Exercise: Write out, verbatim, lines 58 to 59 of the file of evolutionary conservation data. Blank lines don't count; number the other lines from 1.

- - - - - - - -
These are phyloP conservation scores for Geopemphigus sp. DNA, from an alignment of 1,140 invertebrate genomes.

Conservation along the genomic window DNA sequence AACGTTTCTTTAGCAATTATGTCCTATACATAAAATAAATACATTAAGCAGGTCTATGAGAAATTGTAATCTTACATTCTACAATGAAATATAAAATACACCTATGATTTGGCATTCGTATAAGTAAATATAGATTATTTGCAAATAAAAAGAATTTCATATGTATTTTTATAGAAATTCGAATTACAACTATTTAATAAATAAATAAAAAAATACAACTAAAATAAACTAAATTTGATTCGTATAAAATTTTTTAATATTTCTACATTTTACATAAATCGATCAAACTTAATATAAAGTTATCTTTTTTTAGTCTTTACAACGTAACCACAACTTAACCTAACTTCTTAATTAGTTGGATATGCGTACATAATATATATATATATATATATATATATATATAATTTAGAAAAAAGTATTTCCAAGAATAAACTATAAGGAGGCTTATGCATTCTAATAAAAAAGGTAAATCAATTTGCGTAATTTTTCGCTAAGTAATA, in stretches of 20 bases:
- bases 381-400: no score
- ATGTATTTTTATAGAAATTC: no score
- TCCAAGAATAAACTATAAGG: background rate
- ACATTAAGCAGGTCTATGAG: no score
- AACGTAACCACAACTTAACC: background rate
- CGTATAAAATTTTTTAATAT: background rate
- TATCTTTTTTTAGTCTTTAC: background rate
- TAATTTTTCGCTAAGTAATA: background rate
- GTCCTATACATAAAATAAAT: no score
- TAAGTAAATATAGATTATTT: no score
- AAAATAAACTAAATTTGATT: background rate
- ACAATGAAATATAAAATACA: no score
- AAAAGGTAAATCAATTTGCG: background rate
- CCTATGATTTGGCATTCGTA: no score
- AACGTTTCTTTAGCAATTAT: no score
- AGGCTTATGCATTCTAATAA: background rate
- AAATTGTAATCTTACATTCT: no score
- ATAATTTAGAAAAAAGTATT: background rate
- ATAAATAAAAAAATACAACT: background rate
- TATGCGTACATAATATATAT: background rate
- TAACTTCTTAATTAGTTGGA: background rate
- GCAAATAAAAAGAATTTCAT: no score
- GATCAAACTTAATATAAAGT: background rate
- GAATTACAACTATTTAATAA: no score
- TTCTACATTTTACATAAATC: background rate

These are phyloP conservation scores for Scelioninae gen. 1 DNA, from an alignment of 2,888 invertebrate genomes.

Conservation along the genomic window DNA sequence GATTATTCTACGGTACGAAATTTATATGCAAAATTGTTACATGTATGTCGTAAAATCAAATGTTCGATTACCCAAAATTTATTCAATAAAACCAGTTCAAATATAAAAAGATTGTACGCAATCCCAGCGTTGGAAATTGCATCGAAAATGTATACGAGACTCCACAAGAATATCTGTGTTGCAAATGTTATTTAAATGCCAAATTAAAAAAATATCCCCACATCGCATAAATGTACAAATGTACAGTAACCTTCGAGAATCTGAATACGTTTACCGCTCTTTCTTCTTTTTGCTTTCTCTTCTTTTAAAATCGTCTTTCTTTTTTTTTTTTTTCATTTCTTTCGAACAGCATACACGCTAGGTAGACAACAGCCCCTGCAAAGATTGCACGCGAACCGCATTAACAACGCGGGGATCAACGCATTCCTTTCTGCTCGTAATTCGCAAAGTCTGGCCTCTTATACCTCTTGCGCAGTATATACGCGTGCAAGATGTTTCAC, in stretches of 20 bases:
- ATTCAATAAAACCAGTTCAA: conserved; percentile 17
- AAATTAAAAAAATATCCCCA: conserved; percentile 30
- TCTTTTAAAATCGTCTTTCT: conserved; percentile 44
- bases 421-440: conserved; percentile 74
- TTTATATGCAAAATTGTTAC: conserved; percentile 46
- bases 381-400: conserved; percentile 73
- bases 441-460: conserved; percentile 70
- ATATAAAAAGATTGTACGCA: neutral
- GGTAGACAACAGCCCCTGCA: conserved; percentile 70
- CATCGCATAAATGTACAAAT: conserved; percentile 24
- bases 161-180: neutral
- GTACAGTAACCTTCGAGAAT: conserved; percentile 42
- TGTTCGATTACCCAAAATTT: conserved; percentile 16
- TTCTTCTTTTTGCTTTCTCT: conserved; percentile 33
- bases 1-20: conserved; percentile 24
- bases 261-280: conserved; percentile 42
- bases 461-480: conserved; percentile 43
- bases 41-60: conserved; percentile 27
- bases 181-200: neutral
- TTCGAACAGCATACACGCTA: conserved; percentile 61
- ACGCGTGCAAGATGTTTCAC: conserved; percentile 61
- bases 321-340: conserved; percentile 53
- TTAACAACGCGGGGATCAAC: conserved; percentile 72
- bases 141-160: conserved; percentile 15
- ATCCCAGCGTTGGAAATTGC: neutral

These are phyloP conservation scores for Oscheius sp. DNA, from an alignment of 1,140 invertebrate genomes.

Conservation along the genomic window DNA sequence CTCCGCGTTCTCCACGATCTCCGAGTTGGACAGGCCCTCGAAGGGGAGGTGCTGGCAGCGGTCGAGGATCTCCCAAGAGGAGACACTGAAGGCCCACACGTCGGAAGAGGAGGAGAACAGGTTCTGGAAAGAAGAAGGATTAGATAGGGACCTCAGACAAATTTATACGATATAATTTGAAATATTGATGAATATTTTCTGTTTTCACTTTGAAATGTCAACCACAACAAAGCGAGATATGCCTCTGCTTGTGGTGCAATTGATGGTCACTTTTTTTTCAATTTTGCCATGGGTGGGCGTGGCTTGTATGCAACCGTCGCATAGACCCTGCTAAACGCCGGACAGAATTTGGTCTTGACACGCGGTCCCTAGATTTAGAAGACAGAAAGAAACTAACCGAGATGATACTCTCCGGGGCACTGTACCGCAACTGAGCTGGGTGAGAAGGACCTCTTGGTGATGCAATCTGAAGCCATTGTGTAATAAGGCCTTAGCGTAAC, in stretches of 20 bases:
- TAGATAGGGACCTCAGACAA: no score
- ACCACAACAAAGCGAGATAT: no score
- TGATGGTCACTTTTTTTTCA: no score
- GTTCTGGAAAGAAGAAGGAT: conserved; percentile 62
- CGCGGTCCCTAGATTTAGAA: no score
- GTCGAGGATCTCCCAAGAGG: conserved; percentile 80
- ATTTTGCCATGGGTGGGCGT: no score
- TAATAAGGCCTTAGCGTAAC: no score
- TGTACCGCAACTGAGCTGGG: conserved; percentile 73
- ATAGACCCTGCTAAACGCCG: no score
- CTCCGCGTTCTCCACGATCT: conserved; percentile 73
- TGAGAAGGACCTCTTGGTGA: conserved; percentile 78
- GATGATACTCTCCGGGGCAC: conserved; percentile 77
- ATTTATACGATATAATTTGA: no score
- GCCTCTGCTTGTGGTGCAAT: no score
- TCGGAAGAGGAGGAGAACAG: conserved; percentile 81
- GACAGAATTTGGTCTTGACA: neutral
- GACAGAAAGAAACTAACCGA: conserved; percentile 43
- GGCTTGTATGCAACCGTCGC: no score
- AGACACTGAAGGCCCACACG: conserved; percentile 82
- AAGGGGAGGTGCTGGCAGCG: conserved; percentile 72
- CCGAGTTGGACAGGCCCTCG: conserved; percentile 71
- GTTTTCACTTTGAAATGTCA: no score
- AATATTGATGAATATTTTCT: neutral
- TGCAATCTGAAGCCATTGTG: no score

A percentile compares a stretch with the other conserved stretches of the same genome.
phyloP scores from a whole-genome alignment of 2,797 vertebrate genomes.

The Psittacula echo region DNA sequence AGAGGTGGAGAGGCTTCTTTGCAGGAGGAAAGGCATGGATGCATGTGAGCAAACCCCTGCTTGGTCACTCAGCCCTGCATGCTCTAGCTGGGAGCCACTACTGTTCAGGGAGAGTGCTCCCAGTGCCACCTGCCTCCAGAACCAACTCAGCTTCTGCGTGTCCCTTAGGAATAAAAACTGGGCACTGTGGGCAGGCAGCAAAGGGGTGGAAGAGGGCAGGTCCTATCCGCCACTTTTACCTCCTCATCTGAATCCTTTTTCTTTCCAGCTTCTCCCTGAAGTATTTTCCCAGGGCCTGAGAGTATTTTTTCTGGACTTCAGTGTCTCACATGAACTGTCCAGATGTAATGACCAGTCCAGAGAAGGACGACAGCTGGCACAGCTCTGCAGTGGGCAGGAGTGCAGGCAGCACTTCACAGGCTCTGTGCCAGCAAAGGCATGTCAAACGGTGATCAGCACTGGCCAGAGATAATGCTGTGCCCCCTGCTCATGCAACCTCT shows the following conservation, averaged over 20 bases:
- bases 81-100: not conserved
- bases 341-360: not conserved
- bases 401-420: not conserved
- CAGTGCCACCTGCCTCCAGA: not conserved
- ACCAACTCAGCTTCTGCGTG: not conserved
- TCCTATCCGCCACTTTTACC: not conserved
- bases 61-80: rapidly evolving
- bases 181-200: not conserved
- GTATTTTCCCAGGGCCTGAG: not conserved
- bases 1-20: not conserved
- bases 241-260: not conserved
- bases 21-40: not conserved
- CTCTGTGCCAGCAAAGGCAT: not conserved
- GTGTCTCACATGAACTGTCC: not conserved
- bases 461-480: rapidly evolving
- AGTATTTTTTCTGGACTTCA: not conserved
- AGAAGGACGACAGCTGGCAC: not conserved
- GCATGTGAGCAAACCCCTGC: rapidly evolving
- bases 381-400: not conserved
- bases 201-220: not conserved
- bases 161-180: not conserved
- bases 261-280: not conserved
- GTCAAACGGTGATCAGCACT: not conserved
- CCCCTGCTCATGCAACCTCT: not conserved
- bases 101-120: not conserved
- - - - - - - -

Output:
- ACCACAACAAAGCGAGATAT: no score
- TGATGGTCACTTTTTTTTCA: no score